• edited November -1
    @al; do some research. Solar roads with infrastructure it requires cost way way too much to ever become feasible.

    It is made using bricks. If one brick gets loose it becomes serious safety hazard. If not from panel itself that hit the cars, then from the pothole and exposed live electrical wires. That <u>alone</u> is enough reason to not ever do that.

    It requires foundation of the road that doesn't move. At all. That's because those bricks can't move, otherwise they become loose or break. That means that before you have put even one bolt into road you have already used more than tarmac road needs. Basically you need to create steel-reinforced concrete road as foundation.

    Then there are wirings, conversions from DC to AC, sensors to detect failed parts, huge cost of personnel that maintain all that and so on.

    Installation of the panels is very very slow process (compared to tarmac road), which translates to way higher cost.

    I haven't even touched the cost of the panels themselves, and already have costs that are many many times higher than ordinary tarmac road.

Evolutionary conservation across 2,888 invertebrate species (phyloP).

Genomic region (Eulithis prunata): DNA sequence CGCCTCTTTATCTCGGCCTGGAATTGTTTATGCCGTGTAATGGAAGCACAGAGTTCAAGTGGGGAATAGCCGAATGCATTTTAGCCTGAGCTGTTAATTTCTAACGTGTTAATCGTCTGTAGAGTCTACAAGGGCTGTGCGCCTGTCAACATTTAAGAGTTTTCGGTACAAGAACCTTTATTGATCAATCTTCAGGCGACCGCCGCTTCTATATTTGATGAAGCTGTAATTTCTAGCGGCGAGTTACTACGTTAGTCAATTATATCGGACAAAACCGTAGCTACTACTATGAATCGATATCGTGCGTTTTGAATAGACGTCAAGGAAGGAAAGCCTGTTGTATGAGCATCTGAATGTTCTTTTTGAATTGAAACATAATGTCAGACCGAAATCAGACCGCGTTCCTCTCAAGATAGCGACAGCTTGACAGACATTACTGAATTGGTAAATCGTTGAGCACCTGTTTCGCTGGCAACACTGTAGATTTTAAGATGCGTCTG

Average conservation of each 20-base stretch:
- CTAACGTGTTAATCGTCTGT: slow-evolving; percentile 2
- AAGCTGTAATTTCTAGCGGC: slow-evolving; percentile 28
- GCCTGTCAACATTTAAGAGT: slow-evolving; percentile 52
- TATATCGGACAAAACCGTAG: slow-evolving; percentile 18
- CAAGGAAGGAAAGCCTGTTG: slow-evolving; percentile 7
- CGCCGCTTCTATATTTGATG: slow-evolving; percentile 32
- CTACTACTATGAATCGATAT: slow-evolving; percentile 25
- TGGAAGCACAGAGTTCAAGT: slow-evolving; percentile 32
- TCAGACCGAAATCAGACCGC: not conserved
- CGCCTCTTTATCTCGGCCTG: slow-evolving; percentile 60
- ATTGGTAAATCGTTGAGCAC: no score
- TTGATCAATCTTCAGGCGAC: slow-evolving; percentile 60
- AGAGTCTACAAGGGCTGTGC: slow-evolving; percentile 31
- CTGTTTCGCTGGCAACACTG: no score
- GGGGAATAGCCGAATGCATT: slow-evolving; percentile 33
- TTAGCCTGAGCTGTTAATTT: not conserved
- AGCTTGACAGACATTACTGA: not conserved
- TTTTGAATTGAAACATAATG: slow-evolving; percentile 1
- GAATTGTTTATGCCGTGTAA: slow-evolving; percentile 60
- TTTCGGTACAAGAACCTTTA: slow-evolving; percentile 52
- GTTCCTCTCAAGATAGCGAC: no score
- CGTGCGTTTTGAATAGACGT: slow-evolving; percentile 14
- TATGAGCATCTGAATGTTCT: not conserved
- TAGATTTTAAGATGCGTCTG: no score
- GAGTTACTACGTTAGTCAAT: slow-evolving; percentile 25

• edited November -1
    This makes sense. Have a read.

    http://wrightspeed.com/news/
  • edited November -1
    Wrightspeed turbine generator or fuel cell.

    There are two major obstacles for long range BEV truck:

    a) battery cost
    b) battery recharge rate.

    If semi uses 10x energy compared to Model S, that's 850kWh battery for tiny 250 miles. Tiny for a long-haul truck.

    Using SC 150kW charging 850kWh/150kW ~= 5:30 charging time. That is not feasible. Not for long-haul trucking. No battery tech can change that.

    Electric motors have advantages over ICE, but BEV isn't really feasible for everything. Not without inductive charging. While I think solar road is stupid, inductive charging road OTOH is feasible idea. Magnetic resonant coupling for wireless power transmission is quite effective if the distances are not very big. Not as effective as conductive charging, but advantage is that you don't need to stop at all.
  • edited November -1